Simmons said he prefers playing end, but he is willing to play wherever the coaches want to put him.
“Whatever it is, whenever my coach needs from me to step up. If he needs me to play nose, I’ll play nose. That’s my role for the day,” Simmons said. “If he needs me to play end, I’ll play end if that’s my role of the day. My role is to be wherever, whenever and just be available whenever my number is called.”
Having Simmons play more nose tackle may be the case for USC in the National University Holiday Bowl. Starting nose tackle Antwaun Woods suffered a chest injury and had season-ending surgery earlier this week while Woods’ backup Cody Temple is battling through a sore back.
“We’re fortunate enough to where we have some versatile guys. Cody can play that position, but very easily Delvon can step in there,” Sarkisian said. “We’ve got some versatile guys that we’re fortunate to have there.”
If Simmons has to slide inside to nose tackle, it’ll just be another transition for a player that has grown used to change. After flirting with USC coming out of high school, Simmons signed with North Carolina on National Signing Day in 2011. But a little over a month later, he was released from his commitment and ended up going to Texas Tech. After two years in Lubbock, Texas, Simmons chose to transfer to USC.
“It’s been a big transition! But it wasn’t that hard because I’m from the city,” Simmons said.
McKeesport is a part of the Pittsburgh metropolitan area, so being in a city wasn’t new, but it was still a shock going from a small college town in West Texas to the sprawling big city lights of Los Angeles.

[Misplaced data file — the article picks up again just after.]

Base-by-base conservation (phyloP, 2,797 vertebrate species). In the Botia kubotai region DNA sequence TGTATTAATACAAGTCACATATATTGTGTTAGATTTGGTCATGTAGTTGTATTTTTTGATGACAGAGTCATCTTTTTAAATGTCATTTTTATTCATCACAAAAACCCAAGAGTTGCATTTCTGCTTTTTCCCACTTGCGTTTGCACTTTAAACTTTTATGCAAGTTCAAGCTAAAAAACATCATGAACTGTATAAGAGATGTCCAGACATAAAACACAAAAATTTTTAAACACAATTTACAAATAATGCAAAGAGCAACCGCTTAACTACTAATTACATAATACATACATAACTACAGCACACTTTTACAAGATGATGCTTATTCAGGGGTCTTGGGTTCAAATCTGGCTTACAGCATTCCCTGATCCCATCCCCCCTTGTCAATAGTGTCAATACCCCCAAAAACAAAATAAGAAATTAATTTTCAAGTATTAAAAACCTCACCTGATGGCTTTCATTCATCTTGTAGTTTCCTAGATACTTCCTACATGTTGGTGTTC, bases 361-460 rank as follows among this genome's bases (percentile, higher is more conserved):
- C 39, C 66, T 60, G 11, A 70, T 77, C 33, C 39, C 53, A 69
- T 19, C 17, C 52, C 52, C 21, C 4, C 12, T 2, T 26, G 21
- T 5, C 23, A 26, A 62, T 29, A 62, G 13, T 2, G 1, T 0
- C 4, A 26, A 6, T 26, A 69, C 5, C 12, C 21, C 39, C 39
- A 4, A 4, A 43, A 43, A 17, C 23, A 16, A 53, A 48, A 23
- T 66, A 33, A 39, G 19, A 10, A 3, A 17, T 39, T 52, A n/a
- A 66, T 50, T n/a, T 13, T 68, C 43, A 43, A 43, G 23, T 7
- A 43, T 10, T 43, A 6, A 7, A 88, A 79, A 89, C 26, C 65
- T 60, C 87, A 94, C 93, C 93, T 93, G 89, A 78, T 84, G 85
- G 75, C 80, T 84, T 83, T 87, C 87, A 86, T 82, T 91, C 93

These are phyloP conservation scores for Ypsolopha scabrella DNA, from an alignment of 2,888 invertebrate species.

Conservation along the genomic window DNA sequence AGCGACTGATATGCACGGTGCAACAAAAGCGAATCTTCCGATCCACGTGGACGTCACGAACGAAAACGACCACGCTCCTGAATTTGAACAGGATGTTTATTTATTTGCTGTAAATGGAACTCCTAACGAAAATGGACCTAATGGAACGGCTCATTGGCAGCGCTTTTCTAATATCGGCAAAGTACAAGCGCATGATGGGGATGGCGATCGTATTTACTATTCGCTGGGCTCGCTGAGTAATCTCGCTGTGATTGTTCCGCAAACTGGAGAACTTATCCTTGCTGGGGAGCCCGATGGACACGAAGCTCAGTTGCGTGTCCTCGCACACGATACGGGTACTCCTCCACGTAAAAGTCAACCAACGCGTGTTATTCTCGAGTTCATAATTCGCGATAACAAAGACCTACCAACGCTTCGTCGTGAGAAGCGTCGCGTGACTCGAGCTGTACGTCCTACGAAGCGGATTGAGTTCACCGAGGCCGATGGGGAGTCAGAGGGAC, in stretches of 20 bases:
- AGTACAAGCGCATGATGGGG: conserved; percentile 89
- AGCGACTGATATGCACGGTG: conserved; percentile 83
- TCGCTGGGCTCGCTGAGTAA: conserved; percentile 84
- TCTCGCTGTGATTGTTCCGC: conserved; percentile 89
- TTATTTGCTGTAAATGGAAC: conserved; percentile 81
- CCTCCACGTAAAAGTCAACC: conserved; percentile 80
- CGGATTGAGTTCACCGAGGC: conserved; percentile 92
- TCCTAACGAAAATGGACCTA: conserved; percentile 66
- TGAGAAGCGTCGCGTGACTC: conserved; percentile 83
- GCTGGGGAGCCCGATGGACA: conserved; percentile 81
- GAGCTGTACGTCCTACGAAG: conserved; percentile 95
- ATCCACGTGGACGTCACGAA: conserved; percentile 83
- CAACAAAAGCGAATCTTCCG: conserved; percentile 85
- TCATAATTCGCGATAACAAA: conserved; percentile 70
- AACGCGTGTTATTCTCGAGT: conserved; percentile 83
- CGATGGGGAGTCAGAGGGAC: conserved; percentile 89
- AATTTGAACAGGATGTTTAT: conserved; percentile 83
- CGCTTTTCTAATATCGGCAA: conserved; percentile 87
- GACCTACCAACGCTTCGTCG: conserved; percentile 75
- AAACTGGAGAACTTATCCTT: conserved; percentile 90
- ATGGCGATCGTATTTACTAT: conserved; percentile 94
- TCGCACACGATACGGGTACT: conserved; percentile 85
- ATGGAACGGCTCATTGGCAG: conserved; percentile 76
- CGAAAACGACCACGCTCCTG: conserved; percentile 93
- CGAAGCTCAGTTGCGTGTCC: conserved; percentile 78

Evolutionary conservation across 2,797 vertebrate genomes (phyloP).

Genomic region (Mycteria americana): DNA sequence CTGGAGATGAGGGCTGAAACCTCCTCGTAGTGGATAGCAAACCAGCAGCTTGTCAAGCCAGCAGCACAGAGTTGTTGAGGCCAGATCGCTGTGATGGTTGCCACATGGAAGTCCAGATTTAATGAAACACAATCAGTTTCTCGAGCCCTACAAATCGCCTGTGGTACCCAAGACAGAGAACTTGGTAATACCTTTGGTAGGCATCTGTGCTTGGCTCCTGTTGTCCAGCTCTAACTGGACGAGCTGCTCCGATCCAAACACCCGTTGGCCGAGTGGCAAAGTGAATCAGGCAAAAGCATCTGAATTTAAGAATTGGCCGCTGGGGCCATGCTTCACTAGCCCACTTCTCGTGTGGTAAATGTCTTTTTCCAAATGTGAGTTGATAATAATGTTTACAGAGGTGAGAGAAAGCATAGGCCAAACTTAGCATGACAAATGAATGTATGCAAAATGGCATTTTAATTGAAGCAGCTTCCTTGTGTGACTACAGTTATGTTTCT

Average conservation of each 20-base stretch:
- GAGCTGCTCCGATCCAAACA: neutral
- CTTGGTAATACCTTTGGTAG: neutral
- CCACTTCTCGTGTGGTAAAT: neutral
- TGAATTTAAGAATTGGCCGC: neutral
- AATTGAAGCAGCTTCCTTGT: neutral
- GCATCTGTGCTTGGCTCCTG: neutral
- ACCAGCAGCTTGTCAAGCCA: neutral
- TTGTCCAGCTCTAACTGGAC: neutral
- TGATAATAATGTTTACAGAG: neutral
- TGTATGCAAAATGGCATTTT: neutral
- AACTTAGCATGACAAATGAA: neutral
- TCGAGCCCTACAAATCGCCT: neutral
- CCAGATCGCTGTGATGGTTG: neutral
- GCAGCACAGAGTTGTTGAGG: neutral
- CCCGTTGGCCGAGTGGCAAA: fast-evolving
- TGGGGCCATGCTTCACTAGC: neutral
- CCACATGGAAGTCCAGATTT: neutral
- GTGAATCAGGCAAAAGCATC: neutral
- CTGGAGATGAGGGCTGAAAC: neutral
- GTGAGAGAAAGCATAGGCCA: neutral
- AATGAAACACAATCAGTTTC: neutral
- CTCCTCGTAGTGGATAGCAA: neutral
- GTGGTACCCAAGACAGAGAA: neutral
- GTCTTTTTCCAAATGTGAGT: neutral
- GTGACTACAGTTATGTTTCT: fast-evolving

“It really was [a shock],” Simmons said. “All the cotton fields and stuff and all the dirt. It’s like depressing. It’s got its perks I guess, but I mean it was different going from the city to where it was nothing and everything else is far away.”
There also has been the transition from the Big XII to the Pac-12, which Simmons said is more physical. While both conferences are known for spreading the field and throwing the ball around, the Pac-12 isn’t nearly as pass happy as the Big XII.
“In the Big XII, it’s just like 7-on-7. You’re pass rushing every play,” Simmons said. “Here you have to watch out for the run also. I would say that’s the biggest difference between the two is just the run game, the run difference.”
Simmons said he has become a better player since coming to USC because he’s had to be more conscious of opponents' rush attack. He’s also benefitted from playing beside guys like Leonard Williams, who Simmons said he learns something new everyday.
And Simmons is now matching up everyday in practice against offensive linemen that were almost all four- and five-star recruits coming out of high school.
“It’s better competition. It’s been a good transition to get used to going against good players everyday instead of going against one or two while I was at Tech. I think that was the biggest transition for me. Being able to bring it everyday and just work hard and dominate.”
The defensive line, including Simmons, continues to develop and he thinks that even with the likely departure of Williams, they can be a force next year.
“It’s going to be a challenge, losing Leonard and everything, but I feel like we have a good group of guys,” Simmons said. “Everybody comes out to work hard and just do their job. I feel like we’re going to step up whenever the time is needed.”
That may start with Simmons filling in for the production lost from Williams.
“He’s a conscientious guy that wants to do well,” Wilcox said of Simmons. “He wants to be a better player and he should continue to do so.”